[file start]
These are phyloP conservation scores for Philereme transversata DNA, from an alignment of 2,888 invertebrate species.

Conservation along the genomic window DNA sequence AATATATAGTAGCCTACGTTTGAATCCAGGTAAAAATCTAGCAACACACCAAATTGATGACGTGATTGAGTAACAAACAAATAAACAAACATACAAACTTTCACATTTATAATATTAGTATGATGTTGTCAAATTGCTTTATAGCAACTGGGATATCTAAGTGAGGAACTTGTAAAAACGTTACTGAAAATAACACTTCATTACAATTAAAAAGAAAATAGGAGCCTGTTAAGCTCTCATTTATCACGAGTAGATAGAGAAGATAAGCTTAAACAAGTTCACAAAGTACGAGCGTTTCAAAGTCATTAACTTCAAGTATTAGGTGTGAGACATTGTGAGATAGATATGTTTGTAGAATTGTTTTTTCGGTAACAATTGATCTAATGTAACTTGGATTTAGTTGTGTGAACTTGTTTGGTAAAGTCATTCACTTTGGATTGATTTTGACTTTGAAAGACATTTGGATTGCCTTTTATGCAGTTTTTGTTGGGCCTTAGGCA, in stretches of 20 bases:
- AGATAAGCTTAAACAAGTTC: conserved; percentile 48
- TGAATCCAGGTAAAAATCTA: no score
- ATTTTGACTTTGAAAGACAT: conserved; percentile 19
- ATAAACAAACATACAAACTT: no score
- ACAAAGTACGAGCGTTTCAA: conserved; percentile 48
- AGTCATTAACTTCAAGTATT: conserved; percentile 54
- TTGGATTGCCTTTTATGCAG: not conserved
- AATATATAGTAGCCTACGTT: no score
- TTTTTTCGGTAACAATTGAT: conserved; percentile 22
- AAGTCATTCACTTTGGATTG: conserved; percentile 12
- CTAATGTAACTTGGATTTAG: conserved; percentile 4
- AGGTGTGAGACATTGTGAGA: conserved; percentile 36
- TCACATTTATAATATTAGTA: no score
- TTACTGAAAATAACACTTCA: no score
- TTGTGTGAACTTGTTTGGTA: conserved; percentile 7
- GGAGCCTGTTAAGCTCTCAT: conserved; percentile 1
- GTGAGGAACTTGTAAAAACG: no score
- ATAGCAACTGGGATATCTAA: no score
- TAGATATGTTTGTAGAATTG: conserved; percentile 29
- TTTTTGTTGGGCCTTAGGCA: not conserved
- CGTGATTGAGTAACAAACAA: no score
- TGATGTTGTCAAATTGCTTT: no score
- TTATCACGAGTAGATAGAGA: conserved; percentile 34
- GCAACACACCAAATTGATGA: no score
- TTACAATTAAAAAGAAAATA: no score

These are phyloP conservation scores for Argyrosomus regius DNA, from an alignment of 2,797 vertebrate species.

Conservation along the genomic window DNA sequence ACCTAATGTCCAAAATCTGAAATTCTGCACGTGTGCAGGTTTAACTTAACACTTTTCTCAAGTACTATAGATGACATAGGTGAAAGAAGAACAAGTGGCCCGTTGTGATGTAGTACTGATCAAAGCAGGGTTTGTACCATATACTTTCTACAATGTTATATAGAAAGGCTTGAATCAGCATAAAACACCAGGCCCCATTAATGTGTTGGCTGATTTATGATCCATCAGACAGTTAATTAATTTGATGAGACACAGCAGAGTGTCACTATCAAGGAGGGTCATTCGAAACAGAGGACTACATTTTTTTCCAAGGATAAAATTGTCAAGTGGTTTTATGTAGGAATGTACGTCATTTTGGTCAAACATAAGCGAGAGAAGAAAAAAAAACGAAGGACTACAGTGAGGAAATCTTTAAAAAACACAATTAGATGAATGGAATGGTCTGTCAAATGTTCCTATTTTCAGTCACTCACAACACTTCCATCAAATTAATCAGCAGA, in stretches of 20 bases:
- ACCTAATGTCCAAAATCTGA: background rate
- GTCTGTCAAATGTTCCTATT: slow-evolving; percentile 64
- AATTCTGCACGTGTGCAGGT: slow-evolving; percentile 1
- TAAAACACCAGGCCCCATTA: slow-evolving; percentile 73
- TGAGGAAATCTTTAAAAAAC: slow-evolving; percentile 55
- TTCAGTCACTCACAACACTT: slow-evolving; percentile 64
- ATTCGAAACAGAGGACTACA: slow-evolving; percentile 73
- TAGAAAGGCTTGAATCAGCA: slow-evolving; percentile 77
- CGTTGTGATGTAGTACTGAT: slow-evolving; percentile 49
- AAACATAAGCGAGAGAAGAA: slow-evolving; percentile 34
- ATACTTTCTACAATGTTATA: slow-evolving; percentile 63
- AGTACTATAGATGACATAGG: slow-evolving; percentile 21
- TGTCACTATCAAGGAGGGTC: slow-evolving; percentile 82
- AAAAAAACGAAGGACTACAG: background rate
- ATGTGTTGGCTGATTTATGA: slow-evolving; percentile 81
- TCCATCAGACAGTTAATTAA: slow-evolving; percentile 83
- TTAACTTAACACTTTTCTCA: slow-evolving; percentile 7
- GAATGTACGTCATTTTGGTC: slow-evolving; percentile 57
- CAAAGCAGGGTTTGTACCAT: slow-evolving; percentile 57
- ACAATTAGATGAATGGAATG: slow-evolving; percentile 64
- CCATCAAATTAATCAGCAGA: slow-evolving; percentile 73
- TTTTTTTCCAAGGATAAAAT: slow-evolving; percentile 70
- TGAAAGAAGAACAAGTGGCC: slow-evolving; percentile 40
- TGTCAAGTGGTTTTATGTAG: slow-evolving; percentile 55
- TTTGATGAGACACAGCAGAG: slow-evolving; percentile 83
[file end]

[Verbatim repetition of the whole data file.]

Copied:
These are phyloP conservation scores for Philereme transversata DNA, from an alignment of 2,888 invertebrate species.

Conservation along the genomic window DNA sequence AATATATAGTAGCCTACGTTTGAATCCAGGTAAAAATCTAGCAACACACCAAATTGATGACGTGATTGAGTAACAAACAAATAAACAAACATACAAACTTTCACATTTATAATATTAGTATGATGTTGTCAAATTGCTTTATAGCAACTGGGATATCTAAGTGAGGAACTTGTAAAAACGTTACTGAAAATAACACTTCATTACAATTAAAAAGAAAATAGGAGCCTGTTAAGCTCTCATTTATCACGAGTAGATAGAGAAGATAAGCTTAAACAAGTTCACAAAGTACGAGCGTTTCAAAGTCATTAACTTCAAGTATTAGGTGTGAGACATTGTGAGATAGATATGTTTGTAGAATTGTTTTTTCGGTAACAATTGATCTAATGTAACTTGGATTTAGTTGTGTGAACTTGTTTGGTAAAGTCATTCACTTTGGATTGATTTTGACTTTGAAAGACATTTGGATTGCCTTTTATGCAGTTTTTGTTGGGCCTTAGGCA, in stretches of 20 bases:
- AGATAAGCTTAAACAAGTTC: conserved; percentile 48
- TGAATCCAGGTAAAAATCTA: no score
- ATTTTGACTTTGAAAGACAT: conserved; percentile 19
- ATAAACAAACATACAAACTT: no score
- ACAAAGTACGAGCGTTTCAA: conserved; percentile 48
- AGTCATTAACTTCAAGTATT: conserved; percentile 54
- TTGGATTGCCTTTTATGCAG: not conserved
- AATATATAGTAGCCTACGTT: no score
- TTTTTTCGGTAACAATTGAT: conserved; percentile 22
- AAGTCATTCACTTTGGATTG: conserved; percentile 12
- CTAATGTAACTTGGATTTAG: conserved; percentile 4
- AGGTGTGAGACATTGTGAGA: conserved; percentile 36
- TCACATTTATAATATTAGTA: no score
- TTACTGAAAATAACACTTCA: no score
- TTGTGTGAACTTGTTTGGTA: conserved; percentile 7
- GGAGCCTGTTAAGCTCTCAT: conserved; percentile 1
- GTGAGGAACTTGTAAAAACG: no score
- ATAGCAACTGGGATATCTAA: no score
- TAGATATGTTTGTAGAATTG: conserved; percentile 29
- TTTTTGTTGGGCCTTAGGCA: not conserved
- CGTGATTGAGTAACAAACAA: no score
- TGATGTTGTCAAATTGCTTT: no score
- TTATCACGAGTAGATAGAGA: conserved; percentile 34
- GCAACACACCAAATTGATGA: no score
- TTACAATTAAAAAGAAAATA: no score

These are phyloP conservation scores for Argyrosomus regius DNA, from an alignment of 2,797 vertebrate species.

Conservation along the genomic window DNA sequence ACCTAATGTCCAAAATCTGAAATTCTGCACGTGTGCAGGTTTAACTTAACACTTTTCTCAAGTACTATAGATGACATAGGTGAAAGAAGAACAAGTGGCCCGTTGTGATGTAGTACTGATCAAAGCAGGGTTTGTACCATATACTTTCTACAATGTTATATAGAAAGGCTTGAATCAGCATAAAACACCAGGCCCCATTAATGTGTTGGCTGATTTATGATCCATCAGACAGTTAATTAATTTGATGAGACACAGCAGAGTGTCACTATCAAGGAGGGTCATTCGAAACAGAGGACTACATTTTTTTCCAAGGATAAAATTGTCAAGTGGTTTTATGTAGGAATGTACGTCATTTTGGTCAAACATAAGCGAGAGAAGAAAAAAAAACGAAGGACTACAGTGAGGAAATCTTTAAAAAACACAATTAGATGAATGGAATGGTCTGTCAAATGTTCCTATTTTCAGTCACTCACAACACTTCCATCAAATTAATCAGCAGA, in stretches of 20 bases:
- ACCTAATGTCCAAAATCTGA: background rate
- GTCTGTCAAATGTTCCTATT: slow-evolving; percentile 64
- AATTCTGCACGTGTGCAGGT: slow-evolving; percentile 1
- TAAAACACCAGGCCCCATTA: slow-evolving; percentile 73
- TGAGGAAATCTTTAAAAAAC: slow-evolving; percentile 55
- TTCAGTCACTCACAACACTT: slow-evolving; percentile 64
- ATTCGAAACAGAGGACTACA: slow-evolving; percentile 73
- TAGAAAGGCTTGAATCAGCA: slow-evolving; percentile 77
- CGTTGTGATGTAGTACTGAT: slow-evolving; percentile 49
- AAACATAAGCGAGAGAAGAA: slow-evolving; percentile 34
- ATACTTTCTACAATGTTATA: slow-evolving; percentile 63
- AGTACTATAGATGACATAGG: slow-evolving; percentile 21
- TGTCACTATCAAGGAGGGTC: slow-evolving; percentile 82
- AAAAAAACGAAGGACTACAG: background rate
- ATGTGTTGGCTGATTTATGA: slow-evolving; percentile 81
- TCCATCAGACAGTTAATTAA: slow-evolving; percentile 83
- TTAACTTAACACTTTTCTCA: slow-evolving; percentile 7
- GAATGTACGTCATTTTGGTC: slow-evolving; percentile 57
- CAAAGCAGGGTTTGTACCAT: slow-evolving; percentile 57
- ACAATTAGATGAATGGAATG: slow-evolving; percentile 64
- CCATCAAATTAATCAGCAGA: slow-evolving; percentile 73
- TTTTTTTCCAAGGATAAAAT: slow-evolving; percentile 70
- TGAAAGAAGAACAAGTGGCC: slow-evolving; percentile 40
- TGTCAAGTGGTTTTATGTAG: slow-evolving; percentile 55
- TTTGATGAGACACAGCAGAG: slow-evolving; percentile 83